You probably know Conway's Game of Life, the famous cellular automaton invented by mathematician John Conway. Life is a set of rules that, together, allow you to simulate a two-dimensional board of cells. The rules decide which cells on the board live and which ones die. With some imagination, you could say that Life is a zero-player game: a game with the objective to find patterns with interesting behavior, like the famous glider.
A zero-player game... Until today. You are to write a program that plays the Game of Life - and plays it to win, King of the Hill-style. Your opponent (singular) of course tries to do the same. The winner is either the last bot with any live cells, or the player with the most live cells after 10000 generations.
The rules are almost the same as normal (B3/S23) Life:
- A live cell with fewer than two friendly neighbors dies from starvation.
- A live cell with two or three friendly neighbors survives.
- A live cell with more than three friendly neighbors dies from overpopulation.
- A dead cell with exactly three neighbors of the same player comes alive to fight for that player provided there are no enemy neighbors.
...but after each generation, both you and your opponent get the opportunity to intervene. You can awake up to a maximum of 30 cells to fight for you. (Who goes first is decided by the server.)
The board is a (x,y) cells square. All squares are initially dead. The borders do not wrap around (this is not a torus-shaped world) and are permanently dead.
This is is a contest in the spirit of Battlebots and Core Wars. There is a central server that will run bots and it can be found here
The arena server speaks a simple JSON protocol communicated through argv
Where Values is a JSON encoded string
y_size: the maximum y coords of tiles before they vanish
x_size: the maximum x coords of tiles before they vanish
tick_id: the current tick number
board: a dictionary with keys in the form '(y,x)' and values in the form
bot_id: tiles in the board with this id are yours
Telling the server your choice:
- Send the server a list of tiles to turn to your colour.
- Only those that are empty will be changed
- Nested coords list format
[[0,0], [0,1], [100,22]...]
NOTE: Your bot doesn't have to update the tiles at all - the server does the updating itself
- If your implementation fails to follow the protocol, the turn it does will be forfeited; The server will assume no change in state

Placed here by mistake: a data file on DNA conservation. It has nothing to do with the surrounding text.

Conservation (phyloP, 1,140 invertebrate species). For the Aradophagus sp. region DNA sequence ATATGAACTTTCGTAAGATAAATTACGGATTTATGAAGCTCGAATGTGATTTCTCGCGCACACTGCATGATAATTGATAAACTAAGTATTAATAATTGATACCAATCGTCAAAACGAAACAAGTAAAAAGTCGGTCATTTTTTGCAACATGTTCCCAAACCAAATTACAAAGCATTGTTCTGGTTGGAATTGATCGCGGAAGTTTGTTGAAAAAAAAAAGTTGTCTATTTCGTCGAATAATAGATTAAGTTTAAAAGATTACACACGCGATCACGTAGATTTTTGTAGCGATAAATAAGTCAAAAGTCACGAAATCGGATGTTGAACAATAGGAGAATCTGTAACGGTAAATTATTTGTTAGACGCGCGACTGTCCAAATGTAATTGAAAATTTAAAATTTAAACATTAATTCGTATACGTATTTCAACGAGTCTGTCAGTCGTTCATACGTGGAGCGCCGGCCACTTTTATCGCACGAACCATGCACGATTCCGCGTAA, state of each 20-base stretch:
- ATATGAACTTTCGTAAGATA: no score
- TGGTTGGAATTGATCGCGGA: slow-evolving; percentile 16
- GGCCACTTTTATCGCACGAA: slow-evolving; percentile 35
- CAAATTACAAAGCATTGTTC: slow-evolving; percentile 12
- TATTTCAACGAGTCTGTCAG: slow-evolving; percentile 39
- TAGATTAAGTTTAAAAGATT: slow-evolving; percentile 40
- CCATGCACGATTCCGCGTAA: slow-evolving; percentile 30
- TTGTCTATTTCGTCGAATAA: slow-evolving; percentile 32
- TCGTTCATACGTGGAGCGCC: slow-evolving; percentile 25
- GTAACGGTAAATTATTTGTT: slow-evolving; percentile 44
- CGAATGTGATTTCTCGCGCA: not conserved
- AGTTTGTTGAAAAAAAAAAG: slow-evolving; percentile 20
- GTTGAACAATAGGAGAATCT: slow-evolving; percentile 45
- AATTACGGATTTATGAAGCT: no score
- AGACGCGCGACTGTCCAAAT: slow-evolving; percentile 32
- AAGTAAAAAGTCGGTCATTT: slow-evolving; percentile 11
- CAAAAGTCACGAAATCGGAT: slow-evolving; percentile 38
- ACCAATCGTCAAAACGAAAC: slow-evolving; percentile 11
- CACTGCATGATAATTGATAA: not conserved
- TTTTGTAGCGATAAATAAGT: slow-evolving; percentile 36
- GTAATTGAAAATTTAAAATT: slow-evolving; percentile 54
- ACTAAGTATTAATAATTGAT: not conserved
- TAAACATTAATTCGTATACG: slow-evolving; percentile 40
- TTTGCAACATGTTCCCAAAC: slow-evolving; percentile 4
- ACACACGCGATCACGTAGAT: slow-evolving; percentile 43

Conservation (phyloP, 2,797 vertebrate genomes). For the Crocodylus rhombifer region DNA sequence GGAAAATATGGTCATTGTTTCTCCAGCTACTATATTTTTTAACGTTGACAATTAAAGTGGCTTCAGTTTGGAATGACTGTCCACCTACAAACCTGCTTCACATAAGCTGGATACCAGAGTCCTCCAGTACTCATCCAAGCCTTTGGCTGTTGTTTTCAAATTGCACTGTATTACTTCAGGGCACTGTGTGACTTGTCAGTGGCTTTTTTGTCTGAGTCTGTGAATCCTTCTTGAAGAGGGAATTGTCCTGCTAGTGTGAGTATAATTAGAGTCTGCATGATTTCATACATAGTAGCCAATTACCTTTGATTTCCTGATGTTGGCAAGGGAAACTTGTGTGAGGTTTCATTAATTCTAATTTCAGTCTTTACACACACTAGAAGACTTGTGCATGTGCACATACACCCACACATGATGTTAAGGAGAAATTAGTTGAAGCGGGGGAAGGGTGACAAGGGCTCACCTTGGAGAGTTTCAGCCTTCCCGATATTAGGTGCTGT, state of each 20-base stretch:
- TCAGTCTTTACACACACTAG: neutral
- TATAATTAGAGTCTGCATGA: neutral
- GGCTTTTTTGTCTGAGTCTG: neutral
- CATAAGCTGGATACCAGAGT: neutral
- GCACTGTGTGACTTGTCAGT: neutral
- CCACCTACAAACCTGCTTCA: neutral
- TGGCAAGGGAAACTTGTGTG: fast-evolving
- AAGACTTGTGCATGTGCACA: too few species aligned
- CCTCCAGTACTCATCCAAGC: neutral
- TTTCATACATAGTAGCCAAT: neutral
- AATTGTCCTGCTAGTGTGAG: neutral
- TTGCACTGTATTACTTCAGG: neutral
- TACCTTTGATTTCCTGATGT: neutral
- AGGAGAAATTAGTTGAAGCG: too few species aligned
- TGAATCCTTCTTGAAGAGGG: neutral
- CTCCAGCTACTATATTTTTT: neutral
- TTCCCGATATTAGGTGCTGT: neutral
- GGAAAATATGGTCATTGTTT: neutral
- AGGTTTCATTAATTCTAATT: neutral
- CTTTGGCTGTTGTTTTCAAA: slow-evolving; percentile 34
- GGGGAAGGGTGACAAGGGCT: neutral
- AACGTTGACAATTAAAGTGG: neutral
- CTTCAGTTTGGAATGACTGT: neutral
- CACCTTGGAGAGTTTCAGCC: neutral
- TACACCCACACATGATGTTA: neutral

- You are not allowed to willfully take advantage of a fault in the arena server.
- Have your AI decide on moves in a sane time. Please send your next move as fast as reasonably possible.
- Finally, please be nice to the server. It's there for your enjoyment.
- Not following these rules can lead to disqualification.
- In the event of a tie, both players have 1 win added to their total
Running the controller yourself
The source for the controller can be found here. There are 2 ways of running the controller:
- Competition mode (terminal)
- Setup with
- Run an all v all competition with each bot pitting it against every other.
- Setup with
- Testing mode (GUI)
- If you want to add your own answer to try it before posting, click
File -> Add manual answerand find the file and choose the language it's written in.
- If your language isn't present ping me and I'll try to get it installed on the server I will run it on (installation and running instructions would be nice too!)
- Choose 2 bots to pit against each other
- Watch the game...
- Requires python3
- get_answers requires bs4 and html5lib
- controller requires a way of running .sh files (MinGW on windows)
The bot with the most wins starting from
12/07/2016 (12th July)
14/07/2016 (14th July, couldn't work out how to run a bot) wins.
Help with the controller/gui can be asked in this chat room
This question has been in development since 2014 and was the most upvoted question in the sandbox. Special Thanks goes to Wander Nauta (original author and concept), PPCG Chat (comments and help) and anyone who commented in the sandbox post (more comments).